So, with all that having been said, you need to determine where you WANT to be in Three (3) to Five (5) years. Is this a Hobby or an emerging business? Do I want customers who are only interested in a low priced product? Do I want customers who desire a quality product with a high level of service to support their purchase? Do I want to be an also ran or an individual who is a trailblaser with a reputation for quality craftsmanship. The quick buck is easy. Good businesses, like IBM and Hilton, take time to nurture and develop.

We are here to assist you Jordan in order to help you do it right the first time.

Dr. D.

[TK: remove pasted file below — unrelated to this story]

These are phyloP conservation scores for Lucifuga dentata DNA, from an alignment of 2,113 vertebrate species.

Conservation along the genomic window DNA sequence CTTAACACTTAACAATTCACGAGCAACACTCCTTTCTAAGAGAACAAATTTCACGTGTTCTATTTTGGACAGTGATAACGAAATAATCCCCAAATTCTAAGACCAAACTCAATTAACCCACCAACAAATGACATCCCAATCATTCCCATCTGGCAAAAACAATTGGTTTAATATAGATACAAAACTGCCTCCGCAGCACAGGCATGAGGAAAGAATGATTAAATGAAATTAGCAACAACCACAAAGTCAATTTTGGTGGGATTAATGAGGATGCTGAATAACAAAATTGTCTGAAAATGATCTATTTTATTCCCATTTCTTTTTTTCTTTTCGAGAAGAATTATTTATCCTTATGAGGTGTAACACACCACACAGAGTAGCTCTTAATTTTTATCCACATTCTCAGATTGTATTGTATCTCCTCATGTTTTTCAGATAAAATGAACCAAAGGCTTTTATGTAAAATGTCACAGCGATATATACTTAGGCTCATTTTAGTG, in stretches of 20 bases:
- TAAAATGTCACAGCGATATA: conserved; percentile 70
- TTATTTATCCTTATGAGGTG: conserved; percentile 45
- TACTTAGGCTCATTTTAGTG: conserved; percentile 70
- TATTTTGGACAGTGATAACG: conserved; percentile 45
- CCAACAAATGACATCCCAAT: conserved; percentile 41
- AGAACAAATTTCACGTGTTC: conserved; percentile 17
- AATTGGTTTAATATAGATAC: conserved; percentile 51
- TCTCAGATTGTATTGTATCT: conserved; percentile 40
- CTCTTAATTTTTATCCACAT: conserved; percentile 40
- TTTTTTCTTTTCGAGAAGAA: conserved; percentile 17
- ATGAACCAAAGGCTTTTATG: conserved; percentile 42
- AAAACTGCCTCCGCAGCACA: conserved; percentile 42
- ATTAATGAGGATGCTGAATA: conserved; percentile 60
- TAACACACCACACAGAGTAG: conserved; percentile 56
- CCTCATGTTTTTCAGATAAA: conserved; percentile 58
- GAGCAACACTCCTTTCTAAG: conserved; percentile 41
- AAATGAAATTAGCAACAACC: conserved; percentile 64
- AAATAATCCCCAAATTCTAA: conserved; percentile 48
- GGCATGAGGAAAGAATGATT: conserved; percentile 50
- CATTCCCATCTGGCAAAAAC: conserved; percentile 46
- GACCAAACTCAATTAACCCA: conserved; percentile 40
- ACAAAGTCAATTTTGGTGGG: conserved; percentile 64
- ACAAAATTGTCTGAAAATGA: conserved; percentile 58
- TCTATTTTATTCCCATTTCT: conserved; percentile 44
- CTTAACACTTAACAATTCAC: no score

04-04-2002, 07:32 AM
I took Q-Guy's advise and looked at Ebay. I purchased a sneaky pete for $24.99 including shipping. I don't see a lot of profit in this business. All I wanted is something I can carry to a local bar that has a predictable tip on it. I'm not worried about quality. I'm pretty sure it will be better than anything there is in the bar now. For that money I don't expect any service either. It looks like it would make a pretty effective club also.

Most of the Dufferin cut offs seem to be around $30-$40.

04-04-2002, 09:41 AM
One other thing about trying to establish your business by being the cheapest. You WILL attract cheap customers. You could practically give stuff away to them and they will still complain. JMO I made the transition from cheapest to the best quality and service and it was the best thing I ever did. Being the cheapest is tempting, because when you first start, you don't think you have any other means to attract customers. The higher my prices got the better customers I attracted. /ccboard/images/icons/smile.gif